Rikki Li is an official CAPA blogger for spring 2016, sharing her story in weekly posts on CAPA World. An English Writing and Psychology major at the University of Pittsburgh, she is studying abroad in London this semester.
This week, Rikki takes us on a spring break trip to Lisbon.
- - -
This spring break, my friends and I decided to take a trip to Lisbon, Portugal. My personal reasons for going were more or less lukewarm at first—the plane tickets were reasonable, and the weather promised to stray no lower than 60°F. I didn’t really stop to consider the cause of this initial apathy, but in retrospect, I can narrow it down to two reasons. For one, not many people really ever talk about going to Portugal. At least, amongst my peers, whenever we discussed going abroad or traveling Europe before the end of our 20s, we’d always list the major cities: Barcelona, Munich, Paris, Rome, Venice, Amsterdam—but Lisbon remained curiously absent. Second (and perhaps the more concerning reason) was that I had become complacent with my life in London. Without me knowing, every day had started to blur together in a whirlwind of robotic activity—wake up, go to class, do my internship, come home, make dinner, go to bed. Rinse, repeat. In some ways, this kind of result is inevitable. A part of being human is to adapt to wherever we are. To find patterns in disorder, to set routine where there is chaos.
But that’s not what I wanted from studying abroad. I came abroad for the very reason of shaking up my routine. In the past several weeks, London had become my new home, but in the process, had also lost some of its spark.
Traveling to Lisbon was the perfect remedy. In the absence of any prior expectations, I was floored by both the vibrancy and beauty of the city. I had forgotten how much a warm sun and open skies could lift a person’s spirits. How being surrounded by a foreign language could feel like mental freefall. How there is comfort in the swelling, shining heave of the sea.
Lisbon is a city full of color and activity. Buildings are painted in bright pinks, yellows, and blues, and almost every door is covered in a glossy, forest green lacquer, sometimes with tiny brass hands as knockers. The majority of buildings however are paved with tessellations of ceramic tiles, called azulejos in Portuguese. Because of these unique azulejos, no street looks the same. Citizens hang their laundry from window balconies so they can dry in the balmy current, fluttering high above like multicolored wings. On the streets, waiters stand outside of their restaurants trying to cajole you into sitting down for coffee or fresh seafood, and vendors roast chestnuts on every other corner, stirring clouds of diaphanous, earthy smoke.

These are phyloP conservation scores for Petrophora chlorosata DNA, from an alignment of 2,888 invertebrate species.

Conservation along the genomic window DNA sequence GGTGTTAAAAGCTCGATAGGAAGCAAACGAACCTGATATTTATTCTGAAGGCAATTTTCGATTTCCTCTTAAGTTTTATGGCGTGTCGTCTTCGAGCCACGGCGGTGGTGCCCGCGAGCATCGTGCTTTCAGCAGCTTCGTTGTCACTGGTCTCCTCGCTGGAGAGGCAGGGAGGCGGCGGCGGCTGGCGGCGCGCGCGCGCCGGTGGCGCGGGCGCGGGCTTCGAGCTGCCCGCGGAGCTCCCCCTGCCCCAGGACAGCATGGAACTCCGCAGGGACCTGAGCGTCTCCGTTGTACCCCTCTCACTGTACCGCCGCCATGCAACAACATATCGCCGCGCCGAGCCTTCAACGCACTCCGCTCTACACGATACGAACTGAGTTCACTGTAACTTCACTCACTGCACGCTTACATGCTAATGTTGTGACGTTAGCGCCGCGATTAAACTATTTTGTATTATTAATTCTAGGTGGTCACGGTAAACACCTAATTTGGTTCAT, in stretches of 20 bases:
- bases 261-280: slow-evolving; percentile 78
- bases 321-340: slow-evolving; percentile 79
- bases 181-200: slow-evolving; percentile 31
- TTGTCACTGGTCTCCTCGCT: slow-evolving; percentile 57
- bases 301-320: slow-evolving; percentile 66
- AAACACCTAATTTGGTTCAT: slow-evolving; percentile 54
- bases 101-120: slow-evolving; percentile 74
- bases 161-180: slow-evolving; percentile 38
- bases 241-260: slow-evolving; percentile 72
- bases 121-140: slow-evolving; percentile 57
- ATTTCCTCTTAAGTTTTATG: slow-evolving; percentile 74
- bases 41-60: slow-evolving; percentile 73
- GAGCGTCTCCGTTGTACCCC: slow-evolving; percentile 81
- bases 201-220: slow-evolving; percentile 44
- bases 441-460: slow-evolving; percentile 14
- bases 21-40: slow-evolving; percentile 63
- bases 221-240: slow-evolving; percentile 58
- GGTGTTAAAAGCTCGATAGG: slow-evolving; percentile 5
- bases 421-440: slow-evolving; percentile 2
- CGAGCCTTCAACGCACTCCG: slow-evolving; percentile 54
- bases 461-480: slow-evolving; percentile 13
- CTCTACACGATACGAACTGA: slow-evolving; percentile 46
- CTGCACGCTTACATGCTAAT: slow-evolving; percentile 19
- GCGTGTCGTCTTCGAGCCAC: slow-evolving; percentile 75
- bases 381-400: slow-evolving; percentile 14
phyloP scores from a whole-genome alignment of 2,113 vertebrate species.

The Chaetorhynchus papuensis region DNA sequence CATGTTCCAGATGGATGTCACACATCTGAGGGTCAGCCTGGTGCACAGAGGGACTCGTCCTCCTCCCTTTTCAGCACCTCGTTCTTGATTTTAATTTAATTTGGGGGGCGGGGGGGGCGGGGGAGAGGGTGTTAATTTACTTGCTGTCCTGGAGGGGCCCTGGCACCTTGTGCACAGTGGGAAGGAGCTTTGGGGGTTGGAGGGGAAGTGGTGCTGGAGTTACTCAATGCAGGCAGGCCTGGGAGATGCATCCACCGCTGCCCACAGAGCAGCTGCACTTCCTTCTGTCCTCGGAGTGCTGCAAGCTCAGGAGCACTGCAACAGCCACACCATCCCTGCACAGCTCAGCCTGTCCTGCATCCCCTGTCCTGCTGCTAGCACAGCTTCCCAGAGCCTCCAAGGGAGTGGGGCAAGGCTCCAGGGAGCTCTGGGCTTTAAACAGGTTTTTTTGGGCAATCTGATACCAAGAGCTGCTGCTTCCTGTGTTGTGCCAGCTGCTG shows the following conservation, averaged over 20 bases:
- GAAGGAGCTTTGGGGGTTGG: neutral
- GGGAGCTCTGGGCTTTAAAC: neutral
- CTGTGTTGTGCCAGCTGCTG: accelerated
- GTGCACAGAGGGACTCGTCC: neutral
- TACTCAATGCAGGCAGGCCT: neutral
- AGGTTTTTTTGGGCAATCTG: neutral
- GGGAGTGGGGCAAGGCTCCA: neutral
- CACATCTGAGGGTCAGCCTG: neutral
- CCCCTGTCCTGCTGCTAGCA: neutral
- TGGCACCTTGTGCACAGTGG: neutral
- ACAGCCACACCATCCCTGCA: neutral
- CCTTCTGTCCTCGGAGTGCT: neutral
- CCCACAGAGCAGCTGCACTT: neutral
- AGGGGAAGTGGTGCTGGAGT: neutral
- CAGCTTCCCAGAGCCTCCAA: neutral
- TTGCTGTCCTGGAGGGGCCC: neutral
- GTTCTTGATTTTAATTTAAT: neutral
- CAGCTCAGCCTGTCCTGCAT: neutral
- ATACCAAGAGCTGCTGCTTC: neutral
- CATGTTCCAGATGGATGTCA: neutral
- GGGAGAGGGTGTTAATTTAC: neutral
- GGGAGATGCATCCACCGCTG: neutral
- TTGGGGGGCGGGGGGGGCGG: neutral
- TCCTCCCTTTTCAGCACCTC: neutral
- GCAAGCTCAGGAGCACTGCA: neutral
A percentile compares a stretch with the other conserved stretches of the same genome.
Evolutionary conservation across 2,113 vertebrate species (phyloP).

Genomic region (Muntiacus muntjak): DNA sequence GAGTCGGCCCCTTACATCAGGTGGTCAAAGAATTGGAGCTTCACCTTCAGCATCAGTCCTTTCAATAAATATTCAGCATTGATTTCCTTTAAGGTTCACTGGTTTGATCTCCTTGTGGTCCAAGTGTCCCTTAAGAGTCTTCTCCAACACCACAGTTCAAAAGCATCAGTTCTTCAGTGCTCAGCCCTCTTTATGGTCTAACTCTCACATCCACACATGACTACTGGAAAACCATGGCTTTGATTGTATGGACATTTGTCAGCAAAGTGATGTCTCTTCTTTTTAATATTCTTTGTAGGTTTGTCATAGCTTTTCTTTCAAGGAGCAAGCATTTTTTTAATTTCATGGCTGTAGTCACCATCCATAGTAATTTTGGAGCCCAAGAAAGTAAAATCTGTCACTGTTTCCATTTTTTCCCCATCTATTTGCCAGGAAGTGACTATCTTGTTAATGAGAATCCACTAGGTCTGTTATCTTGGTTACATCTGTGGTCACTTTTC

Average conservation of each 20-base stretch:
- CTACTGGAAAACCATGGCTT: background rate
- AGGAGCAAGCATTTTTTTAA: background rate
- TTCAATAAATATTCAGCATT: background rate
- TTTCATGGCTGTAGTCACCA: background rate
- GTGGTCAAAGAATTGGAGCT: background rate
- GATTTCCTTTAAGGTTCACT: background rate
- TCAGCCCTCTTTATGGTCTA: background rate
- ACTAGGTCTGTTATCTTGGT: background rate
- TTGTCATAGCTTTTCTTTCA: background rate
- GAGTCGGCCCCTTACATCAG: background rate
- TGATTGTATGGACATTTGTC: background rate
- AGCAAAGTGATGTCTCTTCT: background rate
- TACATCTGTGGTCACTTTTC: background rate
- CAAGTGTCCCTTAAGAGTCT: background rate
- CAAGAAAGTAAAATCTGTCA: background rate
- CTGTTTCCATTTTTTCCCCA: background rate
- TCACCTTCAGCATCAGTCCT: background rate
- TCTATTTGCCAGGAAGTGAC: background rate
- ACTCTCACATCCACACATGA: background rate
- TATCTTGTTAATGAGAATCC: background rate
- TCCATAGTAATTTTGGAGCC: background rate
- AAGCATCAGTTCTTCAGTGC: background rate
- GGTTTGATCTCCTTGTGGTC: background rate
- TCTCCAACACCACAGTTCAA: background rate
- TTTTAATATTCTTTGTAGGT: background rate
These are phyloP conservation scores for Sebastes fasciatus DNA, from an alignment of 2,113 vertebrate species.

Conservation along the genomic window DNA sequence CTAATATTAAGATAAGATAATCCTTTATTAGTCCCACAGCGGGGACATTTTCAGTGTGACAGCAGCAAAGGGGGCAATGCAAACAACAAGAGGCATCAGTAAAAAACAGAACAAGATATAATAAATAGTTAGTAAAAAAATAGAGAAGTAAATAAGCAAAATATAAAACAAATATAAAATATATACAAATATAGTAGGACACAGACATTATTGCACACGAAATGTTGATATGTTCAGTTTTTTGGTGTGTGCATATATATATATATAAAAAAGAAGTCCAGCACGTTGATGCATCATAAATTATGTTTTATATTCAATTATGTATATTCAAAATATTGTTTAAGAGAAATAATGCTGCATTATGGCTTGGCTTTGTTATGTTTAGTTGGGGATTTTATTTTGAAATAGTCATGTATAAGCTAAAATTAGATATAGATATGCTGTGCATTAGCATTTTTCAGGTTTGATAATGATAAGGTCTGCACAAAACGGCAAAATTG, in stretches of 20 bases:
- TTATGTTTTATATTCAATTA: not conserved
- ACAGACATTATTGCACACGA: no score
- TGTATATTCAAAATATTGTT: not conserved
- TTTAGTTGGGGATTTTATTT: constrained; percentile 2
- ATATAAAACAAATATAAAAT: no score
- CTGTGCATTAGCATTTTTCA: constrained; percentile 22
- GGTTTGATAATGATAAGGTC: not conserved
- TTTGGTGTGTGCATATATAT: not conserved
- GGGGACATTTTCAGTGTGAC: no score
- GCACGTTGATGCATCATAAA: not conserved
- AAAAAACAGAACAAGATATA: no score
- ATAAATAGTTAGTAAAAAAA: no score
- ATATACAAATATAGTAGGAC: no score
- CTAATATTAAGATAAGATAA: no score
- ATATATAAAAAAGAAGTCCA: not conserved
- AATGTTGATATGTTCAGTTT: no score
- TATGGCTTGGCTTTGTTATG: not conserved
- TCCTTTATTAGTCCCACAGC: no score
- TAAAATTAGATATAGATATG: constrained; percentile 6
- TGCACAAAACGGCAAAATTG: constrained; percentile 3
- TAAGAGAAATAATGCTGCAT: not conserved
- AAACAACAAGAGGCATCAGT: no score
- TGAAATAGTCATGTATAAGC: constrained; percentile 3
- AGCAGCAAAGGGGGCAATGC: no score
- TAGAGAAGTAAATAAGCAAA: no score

In the heart of central Lisbon, vintage bookshops can also be found by the handful, where you can lose yourself for hours at a time in between the stacks of French plays and gold leaf atlases falling apart at the seams. There were books on almost every subject—15 minutes into our exploration, we found a 1800s guide to poultry diseases wedged between hand-drawn diagrams of the lymphatic system. In accordance with the warm weather and swaying palm trees, my friends and I also stopped for gelato at Santini, which is said to be Portugal’s most iconic ice cream parlor. Mouth full of mango and toasted coconut, I was able to relive, for just a moment, the timelessness of summer.
Perhaps the most noticeable thing about Lisbon however is that it’s built on a series of hills. You are almost always going uphill or downhill. The city makes you work for its beauty. Fresh off our 6am flight from Barcelona, my friends and I decided to harness our delirious second wind to climb all the way up to São Jorge, a Moorish castle located on the apex of Lisbon. After over 60 flights of stairs worth of cobblestone and seven miles of winding, sloping road, we finally reached our destination, where all you could see for miles and miles were burnt red rooftops and blue, blue sky.
In that moment, slumped over warm stone and buffeted by wind, I think I reclaimed something that I had lost. A sense of self perhaps, of being in touch with the world, sharpened by my sore shoulders and burning calves. I was simultaneously filthy and exhausted and alive, and it was magnificent. Obrigada, Lisbon. You’re just what I needed—a fissure in routine, a reminder of singular, human triumph, to burn away the aggregated cobwebs and just breathe in the sun.
Rikki's journey continues every Tuesday so stay tuned.